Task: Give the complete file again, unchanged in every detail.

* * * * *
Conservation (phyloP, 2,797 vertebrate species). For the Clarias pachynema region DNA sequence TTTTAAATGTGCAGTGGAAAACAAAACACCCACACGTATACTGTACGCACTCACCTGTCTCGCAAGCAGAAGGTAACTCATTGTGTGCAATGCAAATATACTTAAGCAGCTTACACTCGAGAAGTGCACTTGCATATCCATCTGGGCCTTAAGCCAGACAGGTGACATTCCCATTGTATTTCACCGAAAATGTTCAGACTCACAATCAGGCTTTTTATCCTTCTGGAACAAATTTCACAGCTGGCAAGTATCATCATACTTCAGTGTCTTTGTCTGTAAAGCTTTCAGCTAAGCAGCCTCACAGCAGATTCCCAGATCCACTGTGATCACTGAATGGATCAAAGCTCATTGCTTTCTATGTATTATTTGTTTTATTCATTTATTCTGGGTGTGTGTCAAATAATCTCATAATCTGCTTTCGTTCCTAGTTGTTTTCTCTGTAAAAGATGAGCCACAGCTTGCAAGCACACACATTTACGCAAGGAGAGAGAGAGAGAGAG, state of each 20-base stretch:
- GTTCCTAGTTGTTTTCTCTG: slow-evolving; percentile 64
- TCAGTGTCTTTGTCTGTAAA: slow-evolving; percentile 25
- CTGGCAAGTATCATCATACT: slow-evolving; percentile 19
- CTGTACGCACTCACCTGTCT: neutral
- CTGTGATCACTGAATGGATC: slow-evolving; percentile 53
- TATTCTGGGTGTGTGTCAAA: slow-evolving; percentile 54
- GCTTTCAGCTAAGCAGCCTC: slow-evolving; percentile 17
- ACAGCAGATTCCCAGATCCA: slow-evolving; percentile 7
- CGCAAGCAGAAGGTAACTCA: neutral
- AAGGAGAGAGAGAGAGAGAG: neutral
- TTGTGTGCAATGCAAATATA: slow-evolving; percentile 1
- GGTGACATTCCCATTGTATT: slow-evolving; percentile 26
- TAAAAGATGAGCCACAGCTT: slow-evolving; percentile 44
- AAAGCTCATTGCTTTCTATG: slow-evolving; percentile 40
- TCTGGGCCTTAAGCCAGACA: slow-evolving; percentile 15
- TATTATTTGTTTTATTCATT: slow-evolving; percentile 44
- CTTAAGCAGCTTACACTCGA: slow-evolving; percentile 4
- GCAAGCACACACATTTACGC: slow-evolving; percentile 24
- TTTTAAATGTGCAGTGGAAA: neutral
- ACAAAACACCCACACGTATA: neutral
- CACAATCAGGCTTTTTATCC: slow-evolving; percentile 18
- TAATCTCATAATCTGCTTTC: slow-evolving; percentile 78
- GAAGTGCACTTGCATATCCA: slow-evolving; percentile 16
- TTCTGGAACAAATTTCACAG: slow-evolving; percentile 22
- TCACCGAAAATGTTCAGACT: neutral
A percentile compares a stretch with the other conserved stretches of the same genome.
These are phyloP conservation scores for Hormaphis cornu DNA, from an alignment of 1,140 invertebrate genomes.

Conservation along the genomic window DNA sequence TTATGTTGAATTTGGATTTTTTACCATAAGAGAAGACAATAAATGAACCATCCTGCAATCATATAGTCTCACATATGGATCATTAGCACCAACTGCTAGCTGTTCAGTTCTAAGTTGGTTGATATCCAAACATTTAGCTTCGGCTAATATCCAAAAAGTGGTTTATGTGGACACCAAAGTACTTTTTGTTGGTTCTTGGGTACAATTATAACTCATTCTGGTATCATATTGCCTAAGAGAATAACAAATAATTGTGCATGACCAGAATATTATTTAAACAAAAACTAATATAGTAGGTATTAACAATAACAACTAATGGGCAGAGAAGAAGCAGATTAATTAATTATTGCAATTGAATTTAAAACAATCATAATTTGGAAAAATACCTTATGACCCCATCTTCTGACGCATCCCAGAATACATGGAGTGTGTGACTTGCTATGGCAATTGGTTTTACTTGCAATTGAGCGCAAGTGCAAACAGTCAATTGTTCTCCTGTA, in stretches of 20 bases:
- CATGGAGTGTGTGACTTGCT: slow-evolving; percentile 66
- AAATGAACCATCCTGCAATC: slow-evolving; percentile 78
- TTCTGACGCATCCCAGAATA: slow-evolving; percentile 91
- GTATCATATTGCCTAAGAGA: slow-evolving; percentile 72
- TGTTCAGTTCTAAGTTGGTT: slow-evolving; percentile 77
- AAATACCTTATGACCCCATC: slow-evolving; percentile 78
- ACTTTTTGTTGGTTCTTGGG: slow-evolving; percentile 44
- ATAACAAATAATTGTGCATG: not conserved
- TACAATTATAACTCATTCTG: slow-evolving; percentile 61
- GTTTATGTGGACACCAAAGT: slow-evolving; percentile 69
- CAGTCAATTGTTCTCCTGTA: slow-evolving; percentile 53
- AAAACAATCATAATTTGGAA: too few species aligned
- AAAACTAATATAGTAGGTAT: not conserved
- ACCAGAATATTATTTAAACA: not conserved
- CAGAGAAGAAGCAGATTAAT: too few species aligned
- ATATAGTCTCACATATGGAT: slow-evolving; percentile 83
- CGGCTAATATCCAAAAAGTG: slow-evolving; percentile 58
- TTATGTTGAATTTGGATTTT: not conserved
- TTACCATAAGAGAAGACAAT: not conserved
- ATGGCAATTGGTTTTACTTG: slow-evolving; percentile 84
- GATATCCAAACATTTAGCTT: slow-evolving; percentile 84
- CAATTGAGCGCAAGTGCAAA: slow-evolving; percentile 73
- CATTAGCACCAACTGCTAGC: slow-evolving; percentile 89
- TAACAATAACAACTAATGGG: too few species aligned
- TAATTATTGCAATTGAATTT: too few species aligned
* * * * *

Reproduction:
Conservation (phyloP, 2,797 vertebrate species). For the Clarias pachynema region DNA sequence TTTTAAATGTGCAGTGGAAAACAAAACACCCACACGTATACTGTACGCACTCACCTGTCTCGCAAGCAGAAGGTAACTCATTGTGTGCAATGCAAATATACTTAAGCAGCTTACACTCGAGAAGTGCACTTGCATATCCATCTGGGCCTTAAGCCAGACAGGTGACATTCCCATTGTATTTCACCGAAAATGTTCAGACTCACAATCAGGCTTTTTATCCTTCTGGAACAAATTTCACAGCTGGCAAGTATCATCATACTTCAGTGTCTTTGTCTGTAAAGCTTTCAGCTAAGCAGCCTCACAGCAGATTCCCAGATCCACTGTGATCACTGAATGGATCAAAGCTCATTGCTTTCTATGTATTATTTGTTTTATTCATTTATTCTGGGTGTGTGTCAAATAATCTCATAATCTGCTTTCGTTCCTAGTTGTTTTCTCTGTAAAAGATGAGCCACAGCTTGCAAGCACACACATTTACGCAAGGAGAGAGAGAGAGAGAG, state of each 20-base stretch:
- GTTCCTAGTTGTTTTCTCTG: slow-evolving; percentile 64
- TCAGTGTCTTTGTCTGTAAA: slow-evolving; percentile 25
- CTGGCAAGTATCATCATACT: slow-evolving; percentile 19
- CTGTACGCACTCACCTGTCT: neutral
- CTGTGATCACTGAATGGATC: slow-evolving; percentile 53
- TATTCTGGGTGTGTGTCAAA: slow-evolving; percentile 54
- GCTTTCAGCTAAGCAGCCTC: slow-evolving; percentile 17
- ACAGCAGATTCCCAGATCCA: slow-evolving; percentile 7
- CGCAAGCAGAAGGTAACTCA: neutral
- AAGGAGAGAGAGAGAGAGAG: neutral
- TTGTGTGCAATGCAAATATA: slow-evolving; percentile 1
- GGTGACATTCCCATTGTATT: slow-evolving; percentile 26
- TAAAAGATGAGCCACAGCTT: slow-evolving; percentile 44
- AAAGCTCATTGCTTTCTATG: slow-evolving; percentile 40
- TCTGGGCCTTAAGCCAGACA: slow-evolving; percentile 15
- TATTATTTGTTTTATTCATT: slow-evolving; percentile 44
- CTTAAGCAGCTTACACTCGA: slow-evolving; percentile 4
- GCAAGCACACACATTTACGC: slow-evolving; percentile 24
- TTTTAAATGTGCAGTGGAAA: neutral
- ACAAAACACCCACACGTATA: neutral
- CACAATCAGGCTTTTTATCC: slow-evolving; percentile 18
- TAATCTCATAATCTGCTTTC: slow-evolving; percentile 78
- GAAGTGCACTTGCATATCCA: slow-evolving; percentile 16
- TTCTGGAACAAATTTCACAG: slow-evolving; percentile 22
- TCACCGAAAATGTTCAGACT: neutral
A percentile compares a stretch with the other conserved stretches of the same genome.
These are phyloP conservation scores for Hormaphis cornu DNA, from an alignment of 1,140 invertebrate genomes.

Conservation along the genomic window DNA sequence TTATGTTGAATTTGGATTTTTTACCATAAGAGAAGACAATAAATGAACCATCCTGCAATCATATAGTCTCACATATGGATCATTAGCACCAACTGCTAGCTGTTCAGTTCTAAGTTGGTTGATATCCAAACATTTAGCTTCGGCTAATATCCAAAAAGTGGTTTATGTGGACACCAAAGTACTTTTTGTTGGTTCTTGGGTACAATTATAACTCATTCTGGTATCATATTGCCTAAGAGAATAACAAATAATTGTGCATGACCAGAATATTATTTAAACAAAAACTAATATAGTAGGTATTAACAATAACAACTAATGGGCAGAGAAGAAGCAGATTAATTAATTATTGCAATTGAATTTAAAACAATCATAATTTGGAAAAATACCTTATGACCCCATCTTCTGACGCATCCCAGAATACATGGAGTGTGTGACTTGCTATGGCAATTGGTTTTACTTGCAATTGAGCGCAAGTGCAAACAGTCAATTGTTCTCCTGTA, in stretches of 20 bases:
- CATGGAGTGTGTGACTTGCT: slow-evolving; percentile 66
- AAATGAACCATCCTGCAATC: slow-evolving; percentile 78
- TTCTGACGCATCCCAGAATA: slow-evolving; percentile 91
- GTATCATATTGCCTAAGAGA: slow-evolving; percentile 72
- TGTTCAGTTCTAAGTTGGTT: slow-evolving; percentile 77
- AAATACCTTATGACCCCATC: slow-evolving; percentile 78
- ACTTTTTGTTGGTTCTTGGG: slow-evolving; percentile 44
- ATAACAAATAATTGTGCATG: not conserved
- TACAATTATAACTCATTCTG: slow-evolving; percentile 61
- GTTTATGTGGACACCAAAGT: slow-evolving; percentile 69
- CAGTCAATTGTTCTCCTGTA: slow-evolving; percentile 53
- AAAACAATCATAATTTGGAA: too few species aligned
- AAAACTAATATAGTAGGTAT: not conserved
- ACCAGAATATTATTTAAACA: not conserved
- CAGAGAAGAAGCAGATTAAT: too few species aligned
- ATATAGTCTCACATATGGAT: slow-evolving; percentile 83
- CGGCTAATATCCAAAAAGTG: slow-evolving; percentile 58
- TTATGTTGAATTTGGATTTT: not conserved
- TTACCATAAGAGAAGACAAT: not conserved
- ATGGCAATTGGTTTTACTTG: slow-evolving; percentile 84
- GATATCCAAACATTTAGCTT: slow-evolving; percentile 84
- CAATTGAGCGCAAGTGCAAA: slow-evolving; percentile 73
- CATTAGCACCAACTGCTAGC: slow-evolving; percentile 89
- TAACAATAACAACTAATGGG: too few species aligned
- TAATTATTGCAATTGAATTT: too few species aligned